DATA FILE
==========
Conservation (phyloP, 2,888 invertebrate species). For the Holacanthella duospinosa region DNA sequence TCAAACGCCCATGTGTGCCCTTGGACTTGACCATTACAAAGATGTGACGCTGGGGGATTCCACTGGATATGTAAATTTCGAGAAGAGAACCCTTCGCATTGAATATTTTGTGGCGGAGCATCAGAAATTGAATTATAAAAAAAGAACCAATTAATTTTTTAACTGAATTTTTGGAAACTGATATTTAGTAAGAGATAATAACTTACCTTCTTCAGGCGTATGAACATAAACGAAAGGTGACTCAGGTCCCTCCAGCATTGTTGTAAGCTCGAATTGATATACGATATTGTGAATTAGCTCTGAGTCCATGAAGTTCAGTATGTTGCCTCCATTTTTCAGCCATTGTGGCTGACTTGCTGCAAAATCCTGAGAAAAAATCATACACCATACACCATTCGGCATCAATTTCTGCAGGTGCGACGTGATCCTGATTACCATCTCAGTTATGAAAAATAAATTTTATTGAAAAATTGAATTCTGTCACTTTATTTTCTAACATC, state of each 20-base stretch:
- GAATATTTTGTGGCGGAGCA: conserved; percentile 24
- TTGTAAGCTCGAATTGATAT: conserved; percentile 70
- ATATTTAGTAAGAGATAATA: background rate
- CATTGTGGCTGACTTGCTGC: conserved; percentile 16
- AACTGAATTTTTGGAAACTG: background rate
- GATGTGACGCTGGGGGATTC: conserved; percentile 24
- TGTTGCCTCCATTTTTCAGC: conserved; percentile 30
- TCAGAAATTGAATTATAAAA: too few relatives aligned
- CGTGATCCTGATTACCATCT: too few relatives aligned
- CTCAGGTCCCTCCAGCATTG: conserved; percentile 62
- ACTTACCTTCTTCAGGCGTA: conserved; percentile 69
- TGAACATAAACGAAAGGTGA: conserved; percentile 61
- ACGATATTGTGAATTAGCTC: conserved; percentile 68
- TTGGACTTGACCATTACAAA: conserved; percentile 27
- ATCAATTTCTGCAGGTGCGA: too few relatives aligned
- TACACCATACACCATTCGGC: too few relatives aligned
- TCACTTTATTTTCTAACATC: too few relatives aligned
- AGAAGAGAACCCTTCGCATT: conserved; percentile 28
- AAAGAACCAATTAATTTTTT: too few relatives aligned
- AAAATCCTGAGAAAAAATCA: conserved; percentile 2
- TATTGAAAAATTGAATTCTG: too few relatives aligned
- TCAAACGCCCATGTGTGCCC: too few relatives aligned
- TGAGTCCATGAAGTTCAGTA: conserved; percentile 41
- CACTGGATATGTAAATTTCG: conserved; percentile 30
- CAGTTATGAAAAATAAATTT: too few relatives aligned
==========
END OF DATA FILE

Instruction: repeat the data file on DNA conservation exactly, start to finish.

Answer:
Conservation (phyloP, 2,888 invertebrate species). For the Holacanthella duospinosa region DNA sequence TCAAACGCCCATGTGTGCCCTTGGACTTGACCATTACAAAGATGTGACGCTGGGGGATTCCACTGGATATGTAAATTTCGAGAAGAGAACCCTTCGCATTGAATATTTTGTGGCGGAGCATCAGAAATTGAATTATAAAAAAAGAACCAATTAATTTTTTAACTGAATTTTTGGAAACTGATATTTAGTAAGAGATAATAACTTACCTTCTTCAGGCGTATGAACATAAACGAAAGGTGACTCAGGTCCCTCCAGCATTGTTGTAAGCTCGAATTGATATACGATATTGTGAATTAGCTCTGAGTCCATGAAGTTCAGTATGTTGCCTCCATTTTTCAGCCATTGTGGCTGACTTGCTGCAAAATCCTGAGAAAAAATCATACACCATACACCATTCGGCATCAATTTCTGCAGGTGCGACGTGATCCTGATTACCATCTCAGTTATGAAAAATAAATTTTATTGAAAAATTGAATTCTGTCACTTTATTTTCTAACATC, state of each 20-base stretch:
- GAATATTTTGTGGCGGAGCA: conserved; percentile 24
- TTGTAAGCTCGAATTGATAT: conserved; percentile 70
- ATATTTAGTAAGAGATAATA: background rate
- CATTGTGGCTGACTTGCTGC: conserved; percentile 16
- AACTGAATTTTTGGAAACTG: background rate
- GATGTGACGCTGGGGGATTC: conserved; percentile 24
- TGTTGCCTCCATTTTTCAGC: conserved; percentile 30
- TCAGAAATTGAATTATAAAA: too few relatives aligned
- CGTGATCCTGATTACCATCT: too few relatives aligned
- CTCAGGTCCCTCCAGCATTG: conserved; percentile 62
- ACTTACCTTCTTCAGGCGTA: conserved; percentile 69
- TGAACATAAACGAAAGGTGA: conserved; percentile 61
- ACGATATTGTGAATTAGCTC: conserved; percentile 68
- TTGGACTTGACCATTACAAA: conserved; percentile 27
- ATCAATTTCTGCAGGTGCGA: too few relatives aligned
- TACACCATACACCATTCGGC: too few relatives aligned
- TCACTTTATTTTCTAACATC: too few relatives aligned
- AGAAGAGAACCCTTCGCATT: conserved; percentile 28
- AAAGAACCAATTAATTTTTT: too few relatives aligned
- AAAATCCTGAGAAAAAATCA: conserved; percentile 2
- TATTGAAAAATTGAATTCTG: too few relatives aligned
- TCAAACGCCCATGTGTGCCC: too few relatives aligned
- TGAGTCCATGAAGTTCAGTA: conserved; percentile 41
- CACTGGATATGTAAATTTCG: conserved; percentile 30
- CAGTTATGAAAAATAAATTT: too few relatives aligned